AST owns Victoria’s electricity transmission, one of its five electricity distribution  businesses and one of the gas distribution business. Over the past 10 years the total RAB and Ebitda have progressed nicely, with the electricity distribution business the biggest contributor to growth.

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Figure 3: Return base from $5bn to $9 bn in ten years

However financing that $4 bn of extra assets hasn’t been that easy. Essentially if we look at the cash flows the capital expenditure has taken up all of the operating cash.

RAB 10 yr annual growth rate
Transmission 4%
Electricity distribution 11%
Gas distribution 5%
Figure 4 RAB compound growth. Source: Company

However financing that $4 bn of extra assets hasn’t been that easy. Essentially if we look at the cash flows the capital expenditure has taken up all of the operating cash.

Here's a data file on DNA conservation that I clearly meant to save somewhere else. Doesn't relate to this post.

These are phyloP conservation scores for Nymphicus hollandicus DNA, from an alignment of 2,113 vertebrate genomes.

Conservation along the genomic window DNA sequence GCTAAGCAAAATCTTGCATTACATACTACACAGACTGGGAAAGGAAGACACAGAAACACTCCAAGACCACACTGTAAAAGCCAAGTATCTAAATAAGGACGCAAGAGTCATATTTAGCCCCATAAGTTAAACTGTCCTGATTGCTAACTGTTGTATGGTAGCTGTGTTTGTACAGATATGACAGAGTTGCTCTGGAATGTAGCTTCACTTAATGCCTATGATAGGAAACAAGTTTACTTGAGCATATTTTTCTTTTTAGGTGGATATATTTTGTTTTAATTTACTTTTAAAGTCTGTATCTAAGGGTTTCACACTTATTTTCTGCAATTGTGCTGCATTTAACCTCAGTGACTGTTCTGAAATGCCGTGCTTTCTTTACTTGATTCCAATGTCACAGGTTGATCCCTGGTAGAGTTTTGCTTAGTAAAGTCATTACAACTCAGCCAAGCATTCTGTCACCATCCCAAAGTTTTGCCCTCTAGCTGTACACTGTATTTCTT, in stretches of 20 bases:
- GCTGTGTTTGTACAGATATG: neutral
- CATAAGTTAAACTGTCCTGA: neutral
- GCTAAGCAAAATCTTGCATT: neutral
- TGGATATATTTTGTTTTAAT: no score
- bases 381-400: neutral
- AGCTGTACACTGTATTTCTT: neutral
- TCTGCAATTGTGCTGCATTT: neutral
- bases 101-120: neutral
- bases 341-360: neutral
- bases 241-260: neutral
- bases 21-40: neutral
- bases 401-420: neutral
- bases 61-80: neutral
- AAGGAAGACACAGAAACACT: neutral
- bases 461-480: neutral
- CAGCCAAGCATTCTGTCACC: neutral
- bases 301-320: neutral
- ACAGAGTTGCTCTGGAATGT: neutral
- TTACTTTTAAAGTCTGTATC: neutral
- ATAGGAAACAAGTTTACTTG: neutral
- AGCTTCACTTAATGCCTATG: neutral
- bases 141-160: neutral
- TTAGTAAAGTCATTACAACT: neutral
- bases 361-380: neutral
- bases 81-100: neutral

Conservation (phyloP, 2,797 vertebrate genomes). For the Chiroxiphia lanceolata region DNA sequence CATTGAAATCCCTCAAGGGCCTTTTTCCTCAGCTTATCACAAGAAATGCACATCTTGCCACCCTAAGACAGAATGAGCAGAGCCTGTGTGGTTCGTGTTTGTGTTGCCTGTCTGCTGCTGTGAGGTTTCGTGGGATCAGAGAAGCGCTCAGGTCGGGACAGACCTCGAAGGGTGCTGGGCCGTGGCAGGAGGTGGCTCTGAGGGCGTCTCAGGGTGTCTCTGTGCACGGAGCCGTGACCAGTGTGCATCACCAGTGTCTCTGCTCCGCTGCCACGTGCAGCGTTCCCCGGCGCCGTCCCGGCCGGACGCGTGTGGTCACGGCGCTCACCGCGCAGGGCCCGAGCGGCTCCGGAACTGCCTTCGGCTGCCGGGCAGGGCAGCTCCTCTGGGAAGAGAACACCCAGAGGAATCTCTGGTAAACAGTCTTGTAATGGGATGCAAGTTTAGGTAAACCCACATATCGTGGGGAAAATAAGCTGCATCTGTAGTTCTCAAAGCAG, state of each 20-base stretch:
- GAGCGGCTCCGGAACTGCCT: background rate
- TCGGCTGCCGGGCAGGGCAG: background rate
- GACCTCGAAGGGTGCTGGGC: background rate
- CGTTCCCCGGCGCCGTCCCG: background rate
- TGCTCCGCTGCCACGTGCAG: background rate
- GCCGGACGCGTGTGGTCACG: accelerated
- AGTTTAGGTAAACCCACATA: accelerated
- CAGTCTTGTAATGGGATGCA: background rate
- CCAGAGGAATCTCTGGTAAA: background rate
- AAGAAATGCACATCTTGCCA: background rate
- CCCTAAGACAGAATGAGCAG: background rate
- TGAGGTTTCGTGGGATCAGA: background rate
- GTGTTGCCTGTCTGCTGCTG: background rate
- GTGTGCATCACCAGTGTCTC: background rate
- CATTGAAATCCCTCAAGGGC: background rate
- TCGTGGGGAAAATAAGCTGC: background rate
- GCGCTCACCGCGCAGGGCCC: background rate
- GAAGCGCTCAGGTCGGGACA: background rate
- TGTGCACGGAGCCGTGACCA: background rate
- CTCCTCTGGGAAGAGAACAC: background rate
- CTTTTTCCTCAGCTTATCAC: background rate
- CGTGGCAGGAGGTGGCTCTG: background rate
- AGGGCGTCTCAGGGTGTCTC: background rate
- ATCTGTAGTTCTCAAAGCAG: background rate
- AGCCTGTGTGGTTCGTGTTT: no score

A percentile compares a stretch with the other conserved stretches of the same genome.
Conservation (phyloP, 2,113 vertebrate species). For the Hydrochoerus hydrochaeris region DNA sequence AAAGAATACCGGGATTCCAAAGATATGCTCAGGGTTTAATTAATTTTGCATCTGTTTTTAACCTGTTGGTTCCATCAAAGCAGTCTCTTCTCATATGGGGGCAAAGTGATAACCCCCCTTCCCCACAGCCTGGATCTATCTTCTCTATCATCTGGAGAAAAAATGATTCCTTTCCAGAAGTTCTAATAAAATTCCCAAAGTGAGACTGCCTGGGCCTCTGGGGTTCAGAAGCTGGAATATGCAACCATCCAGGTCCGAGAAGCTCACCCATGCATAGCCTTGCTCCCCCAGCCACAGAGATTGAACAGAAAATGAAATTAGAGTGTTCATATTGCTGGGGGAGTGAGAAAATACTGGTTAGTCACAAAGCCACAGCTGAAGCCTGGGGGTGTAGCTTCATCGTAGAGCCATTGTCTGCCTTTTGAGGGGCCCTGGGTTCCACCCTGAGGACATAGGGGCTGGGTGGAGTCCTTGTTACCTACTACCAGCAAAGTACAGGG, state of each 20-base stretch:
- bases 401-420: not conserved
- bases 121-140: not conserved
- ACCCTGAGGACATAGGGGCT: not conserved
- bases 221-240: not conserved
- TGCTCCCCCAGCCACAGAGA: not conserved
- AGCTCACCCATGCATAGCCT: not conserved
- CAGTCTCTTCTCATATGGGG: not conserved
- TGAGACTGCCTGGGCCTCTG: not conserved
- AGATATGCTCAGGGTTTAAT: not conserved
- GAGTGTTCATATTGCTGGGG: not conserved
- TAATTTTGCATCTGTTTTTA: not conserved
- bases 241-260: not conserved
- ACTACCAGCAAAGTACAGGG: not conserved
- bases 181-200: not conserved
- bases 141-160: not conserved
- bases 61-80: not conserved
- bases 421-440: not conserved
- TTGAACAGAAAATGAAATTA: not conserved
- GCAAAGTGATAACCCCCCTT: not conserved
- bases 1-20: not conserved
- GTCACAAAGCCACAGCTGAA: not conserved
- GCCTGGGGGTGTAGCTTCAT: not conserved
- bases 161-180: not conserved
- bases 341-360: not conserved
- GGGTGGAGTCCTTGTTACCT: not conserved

Figure 5: AST cash flows. Source: company

Figure 5: AST cash flows. Source: company

How AST funds its distributions

AST determines how much cash it can pay to its security holders essentially by by subtracting maintenance capex from its operating cash flow. Maintenance capex broadly equals net regulatory depreciation.  Of the $830 m of 2017 capex for instance about $330 m was treated as maintenance capex.

The growth capex is then financed mainly from debt and reinvested dividends.

Its perhaps easiest to see this from the company graph on the topic.

Figure 6 Dividend and capex funding. Source Company

Figure 6 Dividend and capex funding. Source Company

The key point to understand is that for this model to be stable the debt:rab ratio has to be constant or falling. This in turn requires the return on rab (ebitda – net interest) to be constant. Under those conditions its reasonable to borrow to fund part of the annual growth capex.

Capex and opex in electricity distribution have doubled

AST’s electricity transmission and gas distribution performance would not raise too many eyebrows but electricity distribution is another story. For both gas and electricity volume per connection has declined and gas has seen an absolute decline in consumption. Still it’s the growth in electricity RAB that is the main driver of many things.